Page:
"The industry frankly has more clout and money than the league or any individual city does," says Merkel.
Brock says Eller's influence at ADOT and disregard for the owners of property near its signs have helped to ensure that her neighborhood will remain one of the city's ugliest.
"The way I see it," she says, "the Eller sign company just got the power to control the state. They treat everyone like dirt."
Last January, Brock's complaints about the tree-cutting bounced among city, county and state officials before finally landing with Mark Schalliol, ADOT's Phoenix area maintenance chief.
Brock says Schalliol initially told her the trees were removed because they were dead or dying. When she didn't buy that, she says he admitted they'd been removed at Eller's request.
"He told me that the Eller sign company pays them money for advertising on the freeway. So why should they grow trees that block the signs? They cut them down to the stumps," according to Brock.
Schalliol refused to discuss the tree-cutting with New Times. Repeated calls to ADOT director Mary Peters and Eller executives were not returned.
The neighborhood's state senator, Linda Aguirre, and two representatives, Leah Landrum and Carlos Avelar, told New Times they'd never heard of plans to remove the trees or the arrangement between ADOT and Eller.
Landrum adds that ADOT officials left the community entirely out of the loop.
Representative William Overton, who chairs the state House Transportation Committee, which oversees ADOT, hadn't heard about the incident either. But the agency's involvement wouldn't surprise him, he says. "ADOT is usually overwhelming in its arrogance when they decide to do something," says Overton. "Any deal with Eller, if one exists, would never come to the committee or Legislature. ADOT staffers would simply take care of it on their own."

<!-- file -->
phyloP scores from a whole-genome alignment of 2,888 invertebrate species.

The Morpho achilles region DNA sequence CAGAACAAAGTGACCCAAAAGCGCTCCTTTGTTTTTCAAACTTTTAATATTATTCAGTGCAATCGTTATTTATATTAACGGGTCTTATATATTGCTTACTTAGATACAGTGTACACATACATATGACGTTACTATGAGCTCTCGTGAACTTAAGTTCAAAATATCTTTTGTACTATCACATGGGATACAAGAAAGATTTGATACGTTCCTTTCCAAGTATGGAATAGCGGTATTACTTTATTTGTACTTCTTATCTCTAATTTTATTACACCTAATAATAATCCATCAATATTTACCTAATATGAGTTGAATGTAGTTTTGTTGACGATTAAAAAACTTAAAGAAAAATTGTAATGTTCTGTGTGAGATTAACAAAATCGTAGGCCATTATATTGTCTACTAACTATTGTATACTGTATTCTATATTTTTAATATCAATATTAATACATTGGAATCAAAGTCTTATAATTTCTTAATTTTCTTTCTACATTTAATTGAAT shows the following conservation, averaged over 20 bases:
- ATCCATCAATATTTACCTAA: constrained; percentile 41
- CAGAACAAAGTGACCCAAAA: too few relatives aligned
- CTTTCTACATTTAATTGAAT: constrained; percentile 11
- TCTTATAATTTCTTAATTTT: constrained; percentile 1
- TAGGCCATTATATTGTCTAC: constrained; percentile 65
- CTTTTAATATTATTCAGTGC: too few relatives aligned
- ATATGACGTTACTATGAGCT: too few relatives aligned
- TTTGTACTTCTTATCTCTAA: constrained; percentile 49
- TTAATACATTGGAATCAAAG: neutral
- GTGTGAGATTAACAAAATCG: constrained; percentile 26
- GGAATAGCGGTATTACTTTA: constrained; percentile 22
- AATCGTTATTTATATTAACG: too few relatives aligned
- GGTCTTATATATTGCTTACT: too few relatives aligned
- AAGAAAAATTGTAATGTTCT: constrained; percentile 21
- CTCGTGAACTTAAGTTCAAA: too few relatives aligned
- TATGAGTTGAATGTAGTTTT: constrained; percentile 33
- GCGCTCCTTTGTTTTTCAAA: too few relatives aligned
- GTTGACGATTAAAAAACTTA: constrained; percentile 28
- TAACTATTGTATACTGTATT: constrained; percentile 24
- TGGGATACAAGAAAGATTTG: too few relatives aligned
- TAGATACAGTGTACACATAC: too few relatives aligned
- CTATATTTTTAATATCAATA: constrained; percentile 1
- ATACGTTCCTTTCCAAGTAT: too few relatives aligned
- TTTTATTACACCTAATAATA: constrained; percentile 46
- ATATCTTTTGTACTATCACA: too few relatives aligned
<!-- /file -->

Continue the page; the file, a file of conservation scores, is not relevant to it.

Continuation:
That's what happened here.
Following up on inquiries by New Times, Landrum says Schalliol recently told her the same thing he'd told Brock months ago, that the trees were taken down because they obstructed Eller's signs.
Schalliol said the agreement between Eller and ADOT was, in Landrum's words, "a barter type of situation," in which Eller is obliged to replace the trees ADOT removes. "But I don't know who, if anyone, is policing that," she says.
Asked if ADOT or Eller would replant the same kind of trees, he told her, "No, they would be too tall and block the signs," adding, "They would put in some nice shrubs."
But, says Landrum: "I don't know how a little shrub could replace a tree that's 20 years old."
Though top Eller executives wouldn't discuss the company's ties to ADOT, several current and former lower-rung Eller employees confirmed that the company works with the agency on tree removal.
"Look, if you own signs and the trees are blocking them," says Gil Stedman, a former Eller employee who headed the company's Phoenix field operations, and tried a number of times to convince Brock to let Eller trim the trees on her property, "you do what you need to do to get them cleared out. If that means working with ADOT and going to city council meetings to find out what they can do and going through the process to get them trimmed, then that's what you do."
He and others say Charles Gorham, Eller's real estate manager, handled the tree-cutting arrangements with ADOT.
Gorham refused to discuss the matter.
However, when asked whether Eller could get some more trees removed near the sign, a company sales representative happily told New Times, "We can get those trees cleared. We have a way of doing that."
Brock and other residents see the destruction of the trees as one more blow against a neighborhood that has become one of Phoenix's best examples of community environmental degradation.
The area, a hodgepodge of homes, commerce and heavy industry just south of downtown and west of Sky Harbor Airport, includes numerous abandoned properties, some containing significant levels of hazardous waste.
Its proximity to the airport means booming jet noise and a constant drizzle from jet and diesel fuel. That's led many residents and city officials to consider the neighborhood unfit for habitation. The city's aviation department is attempting to negotiate buyouts of residents willing to move.
Yet Brock is not one of them. She's lived in the area since 1946, and she remembers when the dominant color of the terrain was an irrigated green, rather than the parched brown that has taken hold.
"I know things have changed here," she says, "but I'm still concerned about the look of our stinking freeways. They should be beautiful. Our city is growing. Why does this block in here have to be so ugly and nasty when the new freeways up north are landscaped and beautified with earth-colored stones and paint and art?"